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An extraordinary debut novel, Freshwater explores the surreal experience of having a fractured self. It centers around a young Nigerian woman, Ada, who develops separate selves within her as a result of being born “with one foot on the other side.” Unsettling, heartwrenching, dark, and powerful, Freshwater is a sharp evocation of a rare way of experiencing the world, one that illuminates how we all construct our identities. Ada begins her life in the south of Nigeria as a troubled baby and a source of deep concern to her family. Her parents, Saul and Saachi, successfully prayed her into existence, but as she grows into a volatile and splintered child, it becomes clear that something went terribly awry. When Ada comes of age and moves to America for college, the group of selves within her grows in power and agency. As Ada fades into the background of her own mind and these alters—now protective, now hedonistic—move into control, Ada’s life spirals in a dark and dangerous direction. Narrated by the selves within Ada, and based in the author’s realities, Freshwater explores the metaphysics of identity and mental health, plunging the reader into the mystery of being and self. Freshwater dazzles with ferocious energy and serpentine grace, heralding the arrival of a fierce new literary voice.
Whitman Noir
Author: Ivy Wilson
Publisher: University of Iowa Press
ISBN: 1609382366
Pages: 210
Year: 2014-05
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Walt Whitman’s now-famous maxim about “containing the multitudes” has often been understood as a metaphor for the democratizing impulses of the young American nation. But did these impulses extend across the color line? Early in his career, especially in the manuscripts leading up to the first edition of Leaves of Grass, the poet espoused a rather progressive outlook on race relations within the United States. However, as time passed, he steered away from issues of race and blackness altogether. These changing depictions and representations of African Americans in the poetic space of Leaves of Grass and Whitman’s other writings complicate his attempts to fully contain all of America’s subject-citizens within the national imaginary. As alluring as “containing the multitudes” might prove to be, African American poets and writers have been equally vexed by and attracted to Whitman’s acknowledgment of the promise and contradictions of the United States and their place within it. Whitman Noir: Black America and the Good Gray Poet explores the meaning of blacks and blackness in Whitman’s imagination and, equally significant, also illuminates the aura of Whitman in African American letters from Langston Hughes to June Jordan, Margaret Walker to Yusef Komunyakaa. The essays, which feature academic scholars and poets alike, address questions of literary history, the textual interplay between author and narrator, and race and poetic influence. The volume as a whole reveals the mutual engagement with a matrix of shared ideas, contradictions, and languages to expose how Whitman influenced African American literary production as well as how African American Studies brings to bear new questions and concerns for evaluating Whitman.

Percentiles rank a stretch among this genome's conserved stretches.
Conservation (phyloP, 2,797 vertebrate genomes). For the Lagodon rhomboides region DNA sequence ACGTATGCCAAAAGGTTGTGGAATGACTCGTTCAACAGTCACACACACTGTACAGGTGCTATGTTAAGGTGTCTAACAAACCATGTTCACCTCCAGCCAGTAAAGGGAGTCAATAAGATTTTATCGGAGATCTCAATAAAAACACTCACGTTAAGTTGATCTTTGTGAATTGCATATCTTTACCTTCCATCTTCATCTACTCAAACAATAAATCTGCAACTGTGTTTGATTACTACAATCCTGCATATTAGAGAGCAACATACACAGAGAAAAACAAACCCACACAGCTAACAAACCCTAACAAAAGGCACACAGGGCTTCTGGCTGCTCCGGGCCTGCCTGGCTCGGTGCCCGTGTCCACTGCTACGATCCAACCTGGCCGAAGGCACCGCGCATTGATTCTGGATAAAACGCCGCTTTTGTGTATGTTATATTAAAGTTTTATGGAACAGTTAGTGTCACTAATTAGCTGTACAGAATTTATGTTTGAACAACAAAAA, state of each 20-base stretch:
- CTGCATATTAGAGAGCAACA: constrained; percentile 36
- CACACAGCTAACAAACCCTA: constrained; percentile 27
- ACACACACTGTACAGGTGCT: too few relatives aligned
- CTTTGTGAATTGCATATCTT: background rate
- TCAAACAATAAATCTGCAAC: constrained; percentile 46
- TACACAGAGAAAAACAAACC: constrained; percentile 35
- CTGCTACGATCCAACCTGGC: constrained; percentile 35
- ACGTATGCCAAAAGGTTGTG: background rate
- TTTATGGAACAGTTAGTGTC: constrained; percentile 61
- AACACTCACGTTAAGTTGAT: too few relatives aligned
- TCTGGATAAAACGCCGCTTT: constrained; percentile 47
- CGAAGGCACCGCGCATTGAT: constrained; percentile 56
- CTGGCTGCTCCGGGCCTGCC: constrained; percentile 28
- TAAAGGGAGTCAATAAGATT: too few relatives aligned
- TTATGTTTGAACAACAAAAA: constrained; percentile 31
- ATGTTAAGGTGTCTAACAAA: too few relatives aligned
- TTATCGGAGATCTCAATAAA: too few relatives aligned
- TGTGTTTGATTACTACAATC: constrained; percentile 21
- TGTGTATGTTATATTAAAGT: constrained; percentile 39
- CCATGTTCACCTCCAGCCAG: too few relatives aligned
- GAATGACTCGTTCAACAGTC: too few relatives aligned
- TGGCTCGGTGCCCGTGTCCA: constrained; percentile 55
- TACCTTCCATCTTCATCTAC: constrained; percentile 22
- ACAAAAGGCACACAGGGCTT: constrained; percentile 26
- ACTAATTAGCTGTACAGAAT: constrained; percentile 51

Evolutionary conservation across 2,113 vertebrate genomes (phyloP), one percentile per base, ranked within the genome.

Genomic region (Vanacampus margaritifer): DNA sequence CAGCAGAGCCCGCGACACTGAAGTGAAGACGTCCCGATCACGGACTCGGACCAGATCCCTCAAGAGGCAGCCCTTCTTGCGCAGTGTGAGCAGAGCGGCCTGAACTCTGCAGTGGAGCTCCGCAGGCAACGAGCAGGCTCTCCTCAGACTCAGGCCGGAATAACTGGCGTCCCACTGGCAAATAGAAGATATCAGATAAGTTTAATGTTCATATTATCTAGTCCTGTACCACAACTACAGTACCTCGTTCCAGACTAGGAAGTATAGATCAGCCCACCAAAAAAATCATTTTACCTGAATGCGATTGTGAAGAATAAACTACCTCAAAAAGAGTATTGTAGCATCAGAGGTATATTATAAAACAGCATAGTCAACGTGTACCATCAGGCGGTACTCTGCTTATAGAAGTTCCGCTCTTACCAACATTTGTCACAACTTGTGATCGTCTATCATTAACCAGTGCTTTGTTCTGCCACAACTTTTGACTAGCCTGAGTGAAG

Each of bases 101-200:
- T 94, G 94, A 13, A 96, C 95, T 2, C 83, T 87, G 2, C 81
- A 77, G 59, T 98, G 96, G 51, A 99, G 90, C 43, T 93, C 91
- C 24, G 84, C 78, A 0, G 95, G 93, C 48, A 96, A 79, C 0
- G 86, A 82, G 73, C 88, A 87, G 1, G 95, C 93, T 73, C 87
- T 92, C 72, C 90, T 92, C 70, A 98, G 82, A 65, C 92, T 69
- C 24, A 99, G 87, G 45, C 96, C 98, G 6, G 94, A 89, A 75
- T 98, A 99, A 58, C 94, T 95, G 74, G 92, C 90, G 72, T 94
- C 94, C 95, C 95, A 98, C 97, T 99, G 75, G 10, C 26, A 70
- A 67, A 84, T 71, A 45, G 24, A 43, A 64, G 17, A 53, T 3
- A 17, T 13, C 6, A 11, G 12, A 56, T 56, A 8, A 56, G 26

The Green Studies Reader
Author: Laurence Coupe
Publisher: Psychology Press
ISBN: 0415204062
Pages: 315
Year: 2000
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Green Studies is a booming area for study and The Green Studies Reader is a fantastically comprehensive selection of critical texts which address the connection between ecology, culture, and literature. It offers a complete guide to the growing area of 'ecocriticism' and a wealth of material on green issues from the romantic period to the present. Included are extracts from today's leading ecocritics and figures from the past who pioneered a green approach to literature and culture. This Reader sets the agenda for Green Studies and encourages a reassessment of development of criticism and offers readers a radical view of its future.
A Fractured Mind
Author: Robert B. Oxnam
Publisher: Hachette Books
ISBN: 1401305709
Pages: 304
Year: 2013-02-05
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In 1989, Robert B. Oxnam, the successful China scholar and president of the Asia Society, faced up to what he thought was his biggest personal challenge: alcoholism. But this dependency masked a problem far more serious: Multiple Personality Disorder. At the peak of his professional career, after having led the Asia Society for nearly a decade, Oxnam was haunted by periodic blackouts and episodic rages. After his family and friends intervened, Oxnam received help from a psychiatrist, Dr. Jeffrey Smith, and entered a rehab center. It wasn't until 1990 during a session with Dr. Smith that the first of Oxnam's eleven alternate personalities--an angry young boy named Tommy--suddenly emerged. With Dr. Smith's help, Oxnam began the exhausting and fascinating process of uncovering his many personalities and the childhood trauma that caused his condition. This is the powerful and moving story of one person's struggle with this terrifying illness. The book includes an epilogue by Dr. Smith in which he describes Robert's case, the treatment, and the nature of multiple personality disorder. Robert's courage in facing his situation and overcoming his painful past makes for a dramatic and inspiring book.
The Tsar of Love and Techno